NEW YORK (TheStreet) -- There's been record volatility for the stock market this year -- a near-bear market and a big jump in the past three months -- but the Dow Jones Industrial Average is on track to post a gain of about 8%, its historical average.

Shell-shocked investors have been whipped back and forth, mostly by political posturing in Europe and in Washington D.C. Fluctuating signs on the U.S. economy and corporate earnings gave no clear indications. The Dow peaked at the end of April, reaching 12,810, before Greece resurfaced as the debt-laden

enfant terrible

of Europe that made the whole world suffer. And investor sentiment soured as U.S. debt was, to some, inexplicably downgraded from triple-A, leading to a market bottom Oct. 3 at 10, 655.

We've worked our way back to a tenuous gain this year -- with today as the last trading session of 2011 -- on hopes there's a pending solution to the European debt crisis and as improving economic reports suggest the U.S. is, in fact, recovering.

That's a brief overview of what happened in 2011. Now let's take an in-depth look at what happened from January through December.


Dow Jones Performance:

+2.7% to 11,892

The year started with momentum as solid fourth-quarter 2010 earnings reports were released from the likes of

General Electric

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The global economy appeared to be getting back to normal with increases in factory production, retail sales and existing-home sales improving in the U.S. The market gave back some gains toward the end of the month as violent clashes in Egypt made investors nervous and pushed up oil prices.


Dow Jones Performance:

+2.8% to 12,226

Upward momentum continued into February as the remainder of earnings releases were mostly positive, jobless claims were better than expected and the release of the Federal Reserve's FOMC meeting minutes that raised the outlook for economic growth in the year.

Policymakers increased their projections for gross domestic product to between 3.4% and 3.9%, up from the 3% to 3.6% estimate in November 2010. The Dow reached 12,391 on Feb. 18, almost a two-year high. The violence of the Arab Spring in North Africa and Egypt drove oil prices close to $100 per barrel, hurting stocks. Volatility then returned to the 20s (as measured by the VIX) in the last week of the month, causing the Dow to give back some of its earlier gains.


Dow Jones Performance:

+0.8% to 12,320

March was marked by a tragic 8.9-magnitude earthquake in Japan that unleashed a 23-foot tsunami that hit the eastern coast March 10 and resulted in a nuclear crisis. The Dow began a downward movement after the natural disaster got worse, on concerns the U.S. and the global economy could slow. The Arab Spring also continued to greatly influence markets and oil prices.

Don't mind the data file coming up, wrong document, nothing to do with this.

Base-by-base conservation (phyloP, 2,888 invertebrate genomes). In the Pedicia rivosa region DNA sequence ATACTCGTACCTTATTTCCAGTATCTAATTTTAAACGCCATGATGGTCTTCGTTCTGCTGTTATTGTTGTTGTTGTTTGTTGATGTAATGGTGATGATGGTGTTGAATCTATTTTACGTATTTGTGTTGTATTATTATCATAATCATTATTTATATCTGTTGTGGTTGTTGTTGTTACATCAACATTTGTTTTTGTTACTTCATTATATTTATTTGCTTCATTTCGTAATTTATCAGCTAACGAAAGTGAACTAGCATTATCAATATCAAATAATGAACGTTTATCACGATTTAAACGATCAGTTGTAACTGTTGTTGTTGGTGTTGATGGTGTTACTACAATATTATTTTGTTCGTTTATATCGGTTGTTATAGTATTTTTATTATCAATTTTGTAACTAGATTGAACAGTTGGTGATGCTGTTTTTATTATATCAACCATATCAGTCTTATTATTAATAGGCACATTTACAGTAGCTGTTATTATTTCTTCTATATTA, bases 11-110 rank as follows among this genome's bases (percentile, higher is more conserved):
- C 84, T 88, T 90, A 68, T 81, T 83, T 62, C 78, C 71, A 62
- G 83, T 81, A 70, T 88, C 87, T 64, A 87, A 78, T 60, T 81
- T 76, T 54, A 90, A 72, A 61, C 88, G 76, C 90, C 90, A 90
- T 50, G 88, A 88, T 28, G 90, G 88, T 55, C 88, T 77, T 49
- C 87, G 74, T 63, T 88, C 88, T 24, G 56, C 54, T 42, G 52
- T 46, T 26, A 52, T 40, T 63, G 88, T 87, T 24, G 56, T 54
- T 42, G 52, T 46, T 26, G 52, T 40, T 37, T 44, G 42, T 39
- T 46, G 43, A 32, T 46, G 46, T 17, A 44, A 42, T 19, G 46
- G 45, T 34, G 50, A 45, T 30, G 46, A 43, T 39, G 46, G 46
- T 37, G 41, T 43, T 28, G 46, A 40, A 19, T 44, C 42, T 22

But as signs of a global recovery became apparent, including a solid GDP report in the U.S. (3.1% in 4Q 2010), the market rebounded and ended up 0.8% for the month.


Dow Jones Performance:

+4.0% to 12,811

The Dow rallied in April to the highest level in three years on the back of solid first-quarter earnings from a number of companies, including


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United Technologies



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Consumer confidence brightened, and the Fed confirmed plans to complete QE2 -- the $600 billion program to buy Treasuries -- by June and keep interest rates low for an "extended period." All told, a slew of strong earnings drove the bull market in April.


Dow Jones Performance:

-1.9% to 12,570

The debt crisis in Greece re-emerged in May after a rescue package provided to the country in 2010 failed to restore financial health. Investors began to accept that Greece was going to default on its debt and realized that the European debt crisis was worsening.

That, coupled with economic data that turned negative -- e.g. the U.S. unemployment rate advanced to 9.1%, consumer confidence declined sharply, housing starts unexpectedly declined, and industrial production stalled -- dragged down markets. In addition, the downtrend in economic data led to increased concerns of what would happen after QE2 was completed at the end of June.

At that time, it was announced that the European Union was working on a second rescue package to save Greece from default, helping stocks to surge at the end of the month.


Dow Jones Performance:

-1.2% to 12,414

The market decline that began in May continued in June.

More weak economic data were released in the U.S., and Fed Chairman Ben Bernake said the U.S. recovery was slowing, but he offered no new stimulus.

The European debt crisis was beginning to escalate, Moody's warned of the potential downgrade of 13 Italian banks, and the focus on Greece and the possibility of contagion concerned investors.

Then, in the last week of the month, it became clear that Greece was making progress as it passed austerity measures and asset sales to meet European Union aid requirements. Also, the view that some of the negative trends in U.S. economic data had been overblown after


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beat earnings estimates, highlighting a healthy consumer, and some economic statistics came in better than expected, gave rise to expectations that the Fed's prognostications were coming true.


Dow Jones Performance:

-2.2% to 12,143

In July, it was more of the same old economic mixed bag accompanied by a European debt hangover. But as the month progressed, it was the deadline for an agreement on raising the U.S. debt ceiling and devising a plan to cut the $14.3 trillion deficit of Aug. 2 that whipsawed the Dow.